William Herbert Wright
Service number 2276
Private. Initially L Coy 45th Battalion, then 4th reinforcements 53rd Battalion at embarkation
Enlisted 3 March 1916 at Bathurst, medical at Sydney Town Hall Recruiting Depot
Embarked 11 July 1916 HMAT Vest(r)alia
Arrived in France 21 November 1916
Transferred to 1st Battalion 9 March 1917
Wounded in action 5-8 May 1917 (shot) Bullecourt
Admitted 3 Casualty Clearing Station, transported by 9th Ambulance train to 3 GH (Le Treport – British) then to 3 Convalescent Depot
Rejoined battalion in the field 27 August 1917
Severely wounded in left leg 12 October 1917—battalion had just seen action at Passchendaele Ridge. Sent to 2nd Southern General Hospital, Bristol (England)
Returned to Australia per HMAT Somali 10 December 1918
Place of birth Victoria, Australia
Pre-war lived at Coota Park near Cowra
Occupation farmer and grazier
Appearance 5’8”, brown eyes, brown hair
Age 27 at enlistment
Service commemorated at Cowra and District War Memorial Honor Roll (101 Brisbane St, Cowra)
In France William was gassed and had a bullet through his leg. The bullet left a hole in his leg—it is said you could poke a small stick through the hole. (He died when I was one year old so I can’t vouch for that statement). He was invalided to England and recovered enough to go back to France. I am told that as a result of the gas he had nasty stomach pains for the rest of his life and his injured leg was always cold.
He did not really talk about it—he only spoke with old soldier mates about it and would not let his daughters hear them talk about it.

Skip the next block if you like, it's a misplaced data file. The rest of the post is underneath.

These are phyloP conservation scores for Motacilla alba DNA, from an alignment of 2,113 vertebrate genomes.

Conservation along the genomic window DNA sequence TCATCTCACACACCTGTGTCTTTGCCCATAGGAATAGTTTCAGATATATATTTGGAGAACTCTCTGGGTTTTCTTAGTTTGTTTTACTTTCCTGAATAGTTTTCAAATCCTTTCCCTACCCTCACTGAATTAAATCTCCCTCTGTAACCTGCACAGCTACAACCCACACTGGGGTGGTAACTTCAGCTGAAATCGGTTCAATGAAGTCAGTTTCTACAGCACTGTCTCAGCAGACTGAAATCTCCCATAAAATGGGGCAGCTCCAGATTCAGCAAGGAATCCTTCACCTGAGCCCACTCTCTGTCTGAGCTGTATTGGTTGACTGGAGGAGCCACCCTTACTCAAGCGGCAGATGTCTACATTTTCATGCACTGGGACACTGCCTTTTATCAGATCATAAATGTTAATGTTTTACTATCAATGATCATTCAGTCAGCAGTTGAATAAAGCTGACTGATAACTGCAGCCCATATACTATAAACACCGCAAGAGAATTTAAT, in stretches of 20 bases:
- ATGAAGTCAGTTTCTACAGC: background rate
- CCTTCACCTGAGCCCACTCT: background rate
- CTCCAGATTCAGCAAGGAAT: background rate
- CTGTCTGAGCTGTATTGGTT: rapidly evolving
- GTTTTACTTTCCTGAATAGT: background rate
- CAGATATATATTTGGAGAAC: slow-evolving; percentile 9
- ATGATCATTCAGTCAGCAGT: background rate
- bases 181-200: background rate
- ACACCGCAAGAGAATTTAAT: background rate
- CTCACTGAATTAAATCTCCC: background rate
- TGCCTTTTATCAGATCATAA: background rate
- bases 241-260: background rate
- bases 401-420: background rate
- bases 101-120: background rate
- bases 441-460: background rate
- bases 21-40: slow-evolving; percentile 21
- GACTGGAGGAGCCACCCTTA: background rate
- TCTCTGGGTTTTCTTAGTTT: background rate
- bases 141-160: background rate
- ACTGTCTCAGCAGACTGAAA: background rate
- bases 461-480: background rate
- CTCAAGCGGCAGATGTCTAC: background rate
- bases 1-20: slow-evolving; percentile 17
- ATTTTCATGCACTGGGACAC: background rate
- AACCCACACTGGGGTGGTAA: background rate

William’s family had moved from Yarraberb in Victoria to Coota Park near Cowra in NSW in 1897. The journey by bullock cart took 31 days.
William was one of seven children, three boys and four girls. As far as is known, William is the only one to have joined up.
I found it interesting that my grandfather’s mother (Margaret Bill) was from a German family from Eaglehawk in Victoria. We do not know how she felt about her son going to fight Germans and we don’t know of any ill-feeling against her during WWI. She was very lady-like, quietly spoken and worked as a teacher for a time (apparently she exerted instant control without raising her voice).
After the war Grandpa returned to the property (Coota Park) which he co-managed. He married but his wife (and their baby) died in childbirth. He subsequently married my grandmother and they had two daughters. My grandmother died of cancer in 1945, at only 45 years of age.
At some point Grandpa left Coota Park and moved into Cowra. He then lived at Robertson and had a job managing a garage, then he moved to Sydney and had various jobs—and sometimes none at all. At one stage he invested and managed eucalyptus trees with a view to selling the oil, but drought wrecked that plan. He ultimately got a job with retailer Marcus Clark and was basically a travelling salesman. He worked in that job up until 2 weeks before his death at age 74 in 1963.